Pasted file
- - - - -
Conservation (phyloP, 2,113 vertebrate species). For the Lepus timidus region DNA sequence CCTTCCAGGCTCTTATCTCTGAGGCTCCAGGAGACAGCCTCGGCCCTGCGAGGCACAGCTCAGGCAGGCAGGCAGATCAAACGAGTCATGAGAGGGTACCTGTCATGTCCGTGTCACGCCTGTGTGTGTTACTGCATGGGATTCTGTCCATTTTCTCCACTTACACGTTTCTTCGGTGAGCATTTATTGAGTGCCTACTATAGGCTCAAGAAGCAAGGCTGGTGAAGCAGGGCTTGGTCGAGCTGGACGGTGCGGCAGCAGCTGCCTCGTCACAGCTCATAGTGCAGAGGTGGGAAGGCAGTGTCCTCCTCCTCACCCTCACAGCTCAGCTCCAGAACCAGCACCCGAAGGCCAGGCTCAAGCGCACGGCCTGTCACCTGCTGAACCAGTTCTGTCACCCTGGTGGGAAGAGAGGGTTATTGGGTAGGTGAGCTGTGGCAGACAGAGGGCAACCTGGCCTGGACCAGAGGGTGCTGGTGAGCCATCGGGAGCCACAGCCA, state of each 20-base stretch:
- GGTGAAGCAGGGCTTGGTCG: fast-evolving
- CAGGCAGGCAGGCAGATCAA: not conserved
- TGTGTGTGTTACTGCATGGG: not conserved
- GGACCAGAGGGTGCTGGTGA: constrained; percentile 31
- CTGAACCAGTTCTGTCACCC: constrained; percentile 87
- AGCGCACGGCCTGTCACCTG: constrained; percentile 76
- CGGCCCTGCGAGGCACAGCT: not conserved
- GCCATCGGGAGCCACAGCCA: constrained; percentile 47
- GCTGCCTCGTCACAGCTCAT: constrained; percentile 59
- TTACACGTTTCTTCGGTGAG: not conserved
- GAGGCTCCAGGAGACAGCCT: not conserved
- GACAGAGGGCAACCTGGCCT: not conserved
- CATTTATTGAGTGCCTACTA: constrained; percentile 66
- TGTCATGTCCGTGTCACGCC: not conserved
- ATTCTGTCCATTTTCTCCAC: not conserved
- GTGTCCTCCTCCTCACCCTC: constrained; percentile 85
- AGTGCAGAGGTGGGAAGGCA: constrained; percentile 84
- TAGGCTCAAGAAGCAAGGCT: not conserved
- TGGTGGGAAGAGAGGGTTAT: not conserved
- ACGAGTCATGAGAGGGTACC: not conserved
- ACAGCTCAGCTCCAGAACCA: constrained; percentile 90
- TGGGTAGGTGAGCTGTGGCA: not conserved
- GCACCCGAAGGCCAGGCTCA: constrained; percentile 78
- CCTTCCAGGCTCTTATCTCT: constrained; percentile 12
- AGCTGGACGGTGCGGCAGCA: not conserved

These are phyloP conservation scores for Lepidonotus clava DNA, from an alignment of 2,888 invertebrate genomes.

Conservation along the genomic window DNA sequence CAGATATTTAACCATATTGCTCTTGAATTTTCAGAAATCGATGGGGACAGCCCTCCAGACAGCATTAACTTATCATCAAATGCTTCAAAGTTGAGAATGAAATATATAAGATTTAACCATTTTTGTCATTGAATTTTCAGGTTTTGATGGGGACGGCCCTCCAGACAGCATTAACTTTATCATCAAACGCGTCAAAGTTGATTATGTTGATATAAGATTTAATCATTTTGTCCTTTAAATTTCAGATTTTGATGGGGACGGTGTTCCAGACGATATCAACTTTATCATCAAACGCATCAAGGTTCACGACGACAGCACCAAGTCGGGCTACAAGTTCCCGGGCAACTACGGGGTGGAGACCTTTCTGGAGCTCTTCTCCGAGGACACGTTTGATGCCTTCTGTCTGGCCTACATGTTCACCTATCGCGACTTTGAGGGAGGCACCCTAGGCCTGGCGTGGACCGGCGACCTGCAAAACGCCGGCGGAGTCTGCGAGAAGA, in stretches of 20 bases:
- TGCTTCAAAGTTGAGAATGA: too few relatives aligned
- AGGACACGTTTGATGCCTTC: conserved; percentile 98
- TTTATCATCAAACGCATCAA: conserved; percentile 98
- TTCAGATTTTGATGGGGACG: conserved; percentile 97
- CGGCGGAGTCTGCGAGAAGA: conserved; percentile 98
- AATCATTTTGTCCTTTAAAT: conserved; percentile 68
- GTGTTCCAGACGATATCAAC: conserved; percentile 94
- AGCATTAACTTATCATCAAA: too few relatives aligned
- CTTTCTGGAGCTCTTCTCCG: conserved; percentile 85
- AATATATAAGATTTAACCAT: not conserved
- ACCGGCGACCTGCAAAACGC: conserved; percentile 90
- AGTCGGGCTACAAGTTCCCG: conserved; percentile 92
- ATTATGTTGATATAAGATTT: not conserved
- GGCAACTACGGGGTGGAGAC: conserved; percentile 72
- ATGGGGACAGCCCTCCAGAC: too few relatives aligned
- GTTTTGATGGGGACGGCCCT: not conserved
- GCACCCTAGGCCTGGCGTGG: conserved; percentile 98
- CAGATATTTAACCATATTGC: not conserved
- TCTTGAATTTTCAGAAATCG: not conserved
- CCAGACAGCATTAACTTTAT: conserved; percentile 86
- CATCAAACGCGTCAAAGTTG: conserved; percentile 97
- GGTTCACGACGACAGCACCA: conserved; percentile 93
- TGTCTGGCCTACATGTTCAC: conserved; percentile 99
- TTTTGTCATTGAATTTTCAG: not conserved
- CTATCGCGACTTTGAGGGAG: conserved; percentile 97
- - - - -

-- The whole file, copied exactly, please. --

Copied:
Conservation (phyloP, 2,113 vertebrate species). For the Lepus timidus region DNA sequence CCTTCCAGGCTCTTATCTCTGAGGCTCCAGGAGACAGCCTCGGCCCTGCGAGGCACAGCTCAGGCAGGCAGGCAGATCAAACGAGTCATGAGAGGGTACCTGTCATGTCCGTGTCACGCCTGTGTGTGTTACTGCATGGGATTCTGTCCATTTTCTCCACTTACACGTTTCTTCGGTGAGCATTTATTGAGTGCCTACTATAGGCTCAAGAAGCAAGGCTGGTGAAGCAGGGCTTGGTCGAGCTGGACGGTGCGGCAGCAGCTGCCTCGTCACAGCTCATAGTGCAGAGGTGGGAAGGCAGTGTCCTCCTCCTCACCCTCACAGCTCAGCTCCAGAACCAGCACCCGAAGGCCAGGCTCAAGCGCACGGCCTGTCACCTGCTGAACCAGTTCTGTCACCCTGGTGGGAAGAGAGGGTTATTGGGTAGGTGAGCTGTGGCAGACAGAGGGCAACCTGGCCTGGACCAGAGGGTGCTGGTGAGCCATCGGGAGCCACAGCCA, state of each 20-base stretch:
- GGTGAAGCAGGGCTTGGTCG: fast-evolving
- CAGGCAGGCAGGCAGATCAA: not conserved
- TGTGTGTGTTACTGCATGGG: not conserved
- GGACCAGAGGGTGCTGGTGA: constrained; percentile 31
- CTGAACCAGTTCTGTCACCC: constrained; percentile 87
- AGCGCACGGCCTGTCACCTG: constrained; percentile 76
- CGGCCCTGCGAGGCACAGCT: not conserved
- GCCATCGGGAGCCACAGCCA: constrained; percentile 47
- GCTGCCTCGTCACAGCTCAT: constrained; percentile 59
- TTACACGTTTCTTCGGTGAG: not conserved
- GAGGCTCCAGGAGACAGCCT: not conserved
- GACAGAGGGCAACCTGGCCT: not conserved
- CATTTATTGAGTGCCTACTA: constrained; percentile 66
- TGTCATGTCCGTGTCACGCC: not conserved
- ATTCTGTCCATTTTCTCCAC: not conserved
- GTGTCCTCCTCCTCACCCTC: constrained; percentile 85
- AGTGCAGAGGTGGGAAGGCA: constrained; percentile 84
- TAGGCTCAAGAAGCAAGGCT: not conserved
- TGGTGGGAAGAGAGGGTTAT: not conserved
- ACGAGTCATGAGAGGGTACC: not conserved
- ACAGCTCAGCTCCAGAACCA: constrained; percentile 90
- TGGGTAGGTGAGCTGTGGCA: not conserved
- GCACCCGAAGGCCAGGCTCA: constrained; percentile 78
- CCTTCCAGGCTCTTATCTCT: constrained; percentile 12
- AGCTGGACGGTGCGGCAGCA: not conserved

These are phyloP conservation scores for Lepidonotus clava DNA, from an alignment of 2,888 invertebrate genomes.

Conservation along the genomic window DNA sequence CAGATATTTAACCATATTGCTCTTGAATTTTCAGAAATCGATGGGGACAGCCCTCCAGACAGCATTAACTTATCATCAAATGCTTCAAAGTTGAGAATGAAATATATAAGATTTAACCATTTTTGTCATTGAATTTTCAGGTTTTGATGGGGACGGCCCTCCAGACAGCATTAACTTTATCATCAAACGCGTCAAAGTTGATTATGTTGATATAAGATTTAATCATTTTGTCCTTTAAATTTCAGATTTTGATGGGGACGGTGTTCCAGACGATATCAACTTTATCATCAAACGCATCAAGGTTCACGACGACAGCACCAAGTCGGGCTACAAGTTCCCGGGCAACTACGGGGTGGAGACCTTTCTGGAGCTCTTCTCCGAGGACACGTTTGATGCCTTCTGTCTGGCCTACATGTTCACCTATCGCGACTTTGAGGGAGGCACCCTAGGCCTGGCGTGGACCGGCGACCTGCAAAACGCCGGCGGAGTCTGCGAGAAGA, in stretches of 20 bases:
- TGCTTCAAAGTTGAGAATGA: too few relatives aligned
- AGGACACGTTTGATGCCTTC: conserved; percentile 98
- TTTATCATCAAACGCATCAA: conserved; percentile 98
- TTCAGATTTTGATGGGGACG: conserved; percentile 97
- CGGCGGAGTCTGCGAGAAGA: conserved; percentile 98
- AATCATTTTGTCCTTTAAAT: conserved; percentile 68
- GTGTTCCAGACGATATCAAC: conserved; percentile 94
- AGCATTAACTTATCATCAAA: too few relatives aligned
- CTTTCTGGAGCTCTTCTCCG: conserved; percentile 85
- AATATATAAGATTTAACCAT: not conserved
- ACCGGCGACCTGCAAAACGC: conserved; percentile 90
- AGTCGGGCTACAAGTTCCCG: conserved; percentile 92
- ATTATGTTGATATAAGATTT: not conserved
- GGCAACTACGGGGTGGAGAC: conserved; percentile 72
- ATGGGGACAGCCCTCCAGAC: too few relatives aligned
- GTTTTGATGGGGACGGCCCT: not conserved
- GCACCCTAGGCCTGGCGTGG: conserved; percentile 98
- CAGATATTTAACCATATTGC: not conserved
- TCTTGAATTTTCAGAAATCG: not conserved
- CCAGACAGCATTAACTTTAT: conserved; percentile 86
- CATCAAACGCGTCAAAGTTG: conserved; percentile 97
- GGTTCACGACGACAGCACCA: conserved; percentile 93
- TGTCTGGCCTACATGTTCAC: conserved; percentile 99
- TTTTGTCATTGAATTTTCAG: not conserved
- CTATCGCGACTTTGAGGGAG: conserved; percentile 97